Common logging agents used in Kubernetes environments include Fluentd, Logstash, and Filebeat. These agents can be deployed as standalone pods, as part of a DaemonSet running on each node, or alongside applications using sidecar containers. They are configured to collect logs, apply filtering and transformation rules, and then forward the logs to centralized logging solutions like Elasticsearch, Splunk, or a cloud provider’s logging service.

Using a logging agent offers several benefits, including the ability to aggregate logs from multiple sources, enrich logs with additional metadata, and implement complex processing and routing rules. 

Two Kubernetes Logging Examples

Using stdout and stderr

Consider the following pod manifest, which runs a container that continuously logs the current date to stdout:

metadata:
name: myapp

spec:

  containers:

  - name: myapp

    image: busybox

    args: [/bin/sh, -c, 'while true; do echo $(date); sleep 1; done']

After deploying this pod, you can run the kubectl logs pod-name command to see the resulting logs. This command interfaces with the kubelet service on the node, fetching the logs that have been automatically collected and stored. 

Using sidecar containers

For applications that do not inherently output logs to stdout and stderr, a sidecar container can be deployed alongside the main application container. This sidecar container is responsible for picking up application logs from a designated file and streaming them to stdout and stderr.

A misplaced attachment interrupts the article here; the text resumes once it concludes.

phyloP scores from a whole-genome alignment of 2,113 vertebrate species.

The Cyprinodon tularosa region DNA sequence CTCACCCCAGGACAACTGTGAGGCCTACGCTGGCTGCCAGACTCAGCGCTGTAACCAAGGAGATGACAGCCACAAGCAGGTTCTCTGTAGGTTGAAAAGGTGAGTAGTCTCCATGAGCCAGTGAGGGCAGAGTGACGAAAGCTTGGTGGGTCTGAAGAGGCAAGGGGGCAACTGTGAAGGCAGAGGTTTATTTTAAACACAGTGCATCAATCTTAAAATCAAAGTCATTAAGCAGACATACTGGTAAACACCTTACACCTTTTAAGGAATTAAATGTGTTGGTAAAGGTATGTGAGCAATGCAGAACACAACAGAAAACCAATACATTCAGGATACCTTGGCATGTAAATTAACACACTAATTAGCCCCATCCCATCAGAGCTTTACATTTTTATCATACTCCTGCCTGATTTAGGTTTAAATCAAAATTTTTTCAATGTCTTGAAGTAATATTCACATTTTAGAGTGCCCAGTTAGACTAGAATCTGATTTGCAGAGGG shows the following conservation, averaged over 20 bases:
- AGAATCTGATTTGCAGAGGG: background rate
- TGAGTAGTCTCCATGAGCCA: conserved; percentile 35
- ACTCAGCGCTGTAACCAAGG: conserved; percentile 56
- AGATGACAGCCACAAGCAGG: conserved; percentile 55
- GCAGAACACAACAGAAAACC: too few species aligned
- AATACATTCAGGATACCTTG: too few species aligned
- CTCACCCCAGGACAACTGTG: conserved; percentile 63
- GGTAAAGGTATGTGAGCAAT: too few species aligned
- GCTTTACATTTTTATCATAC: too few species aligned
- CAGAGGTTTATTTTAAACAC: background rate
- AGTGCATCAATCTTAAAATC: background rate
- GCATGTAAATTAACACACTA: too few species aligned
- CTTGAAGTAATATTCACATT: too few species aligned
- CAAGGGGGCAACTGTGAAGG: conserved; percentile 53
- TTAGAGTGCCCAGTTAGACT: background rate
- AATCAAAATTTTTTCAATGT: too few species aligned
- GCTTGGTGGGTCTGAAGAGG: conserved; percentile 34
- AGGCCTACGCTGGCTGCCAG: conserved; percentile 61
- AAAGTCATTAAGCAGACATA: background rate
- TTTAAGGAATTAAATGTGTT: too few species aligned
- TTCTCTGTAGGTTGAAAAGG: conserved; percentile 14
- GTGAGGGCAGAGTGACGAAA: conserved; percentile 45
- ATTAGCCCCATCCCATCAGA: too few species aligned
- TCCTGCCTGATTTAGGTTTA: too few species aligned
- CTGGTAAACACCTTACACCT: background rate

This pattern allows for log manipulation, such as aggregating multiple log streams into a single stream or separating a single application log stream into multiple logical streams, each handled by a dedicated sidecar container.

Here’s an example of a pod configuration for persisting container logs through a sidecar container:

apiVersion: v1
kind: Pod

metadata:

  name: nginx-with-logging-sidecar

spec:

  containers:

  - name: nginx-container

    image: nginx

    ports:

    - containerPort: 80

  - name: sidecar-container

    image: nginx

    volumeMounts:

    - name: log-volume

      mountPath: /var/log/nginx

  volumes:

  - name: log-volume

    emptyDir: {}

This setup ensures that logs are collected and stored efficiently, and that they are accessible for analysis, aiding in the effective management of Kubernetes environments.

Best Practices for Kubernetes Logging 

Here are some best practices for ensuring a comprehensive logging strategy in Kubernetes.

Establish a Log Retention Policy

A well-defined policy helps in balancing the need for historical data with the costs associated with log storage. Determine the retention period based on regulatory requirements, operational needs, and the criticality of the logs.